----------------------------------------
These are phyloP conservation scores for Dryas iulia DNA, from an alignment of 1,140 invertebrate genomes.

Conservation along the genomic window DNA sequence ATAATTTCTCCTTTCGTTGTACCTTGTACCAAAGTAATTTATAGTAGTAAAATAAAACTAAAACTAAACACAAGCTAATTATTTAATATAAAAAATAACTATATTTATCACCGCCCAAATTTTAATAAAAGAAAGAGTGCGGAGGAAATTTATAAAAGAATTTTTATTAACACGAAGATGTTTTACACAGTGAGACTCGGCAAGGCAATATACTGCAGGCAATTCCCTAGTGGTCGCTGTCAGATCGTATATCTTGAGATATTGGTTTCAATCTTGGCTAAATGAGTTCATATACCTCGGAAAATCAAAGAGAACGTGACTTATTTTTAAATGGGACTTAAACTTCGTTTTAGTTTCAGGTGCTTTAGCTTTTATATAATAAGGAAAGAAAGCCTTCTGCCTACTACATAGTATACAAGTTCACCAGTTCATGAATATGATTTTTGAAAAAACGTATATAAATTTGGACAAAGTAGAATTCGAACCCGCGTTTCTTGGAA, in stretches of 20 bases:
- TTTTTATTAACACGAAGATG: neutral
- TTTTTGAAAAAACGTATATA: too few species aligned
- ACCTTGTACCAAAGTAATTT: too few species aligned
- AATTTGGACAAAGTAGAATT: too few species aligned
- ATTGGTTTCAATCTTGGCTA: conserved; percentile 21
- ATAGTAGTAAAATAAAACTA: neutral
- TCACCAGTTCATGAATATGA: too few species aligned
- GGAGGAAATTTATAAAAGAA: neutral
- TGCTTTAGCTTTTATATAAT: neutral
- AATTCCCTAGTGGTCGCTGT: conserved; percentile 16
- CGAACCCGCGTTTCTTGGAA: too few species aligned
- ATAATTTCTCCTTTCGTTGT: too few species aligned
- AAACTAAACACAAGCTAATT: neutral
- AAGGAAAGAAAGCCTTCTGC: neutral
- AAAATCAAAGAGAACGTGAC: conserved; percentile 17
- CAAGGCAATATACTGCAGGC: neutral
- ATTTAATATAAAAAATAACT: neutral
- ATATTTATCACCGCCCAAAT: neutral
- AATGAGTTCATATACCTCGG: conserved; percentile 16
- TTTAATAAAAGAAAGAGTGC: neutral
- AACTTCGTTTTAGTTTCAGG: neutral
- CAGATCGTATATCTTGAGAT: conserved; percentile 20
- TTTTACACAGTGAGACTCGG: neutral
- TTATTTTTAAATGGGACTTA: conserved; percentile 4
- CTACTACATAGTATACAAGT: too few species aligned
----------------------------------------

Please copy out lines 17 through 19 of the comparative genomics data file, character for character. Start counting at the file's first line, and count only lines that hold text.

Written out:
- AAAATCAAAGAGAACGTGAC: conserved; percentile 17
- CAAGGCAATATACTGCAGGC: neutral
- ATTTAATATAAAAAATAACT: neutral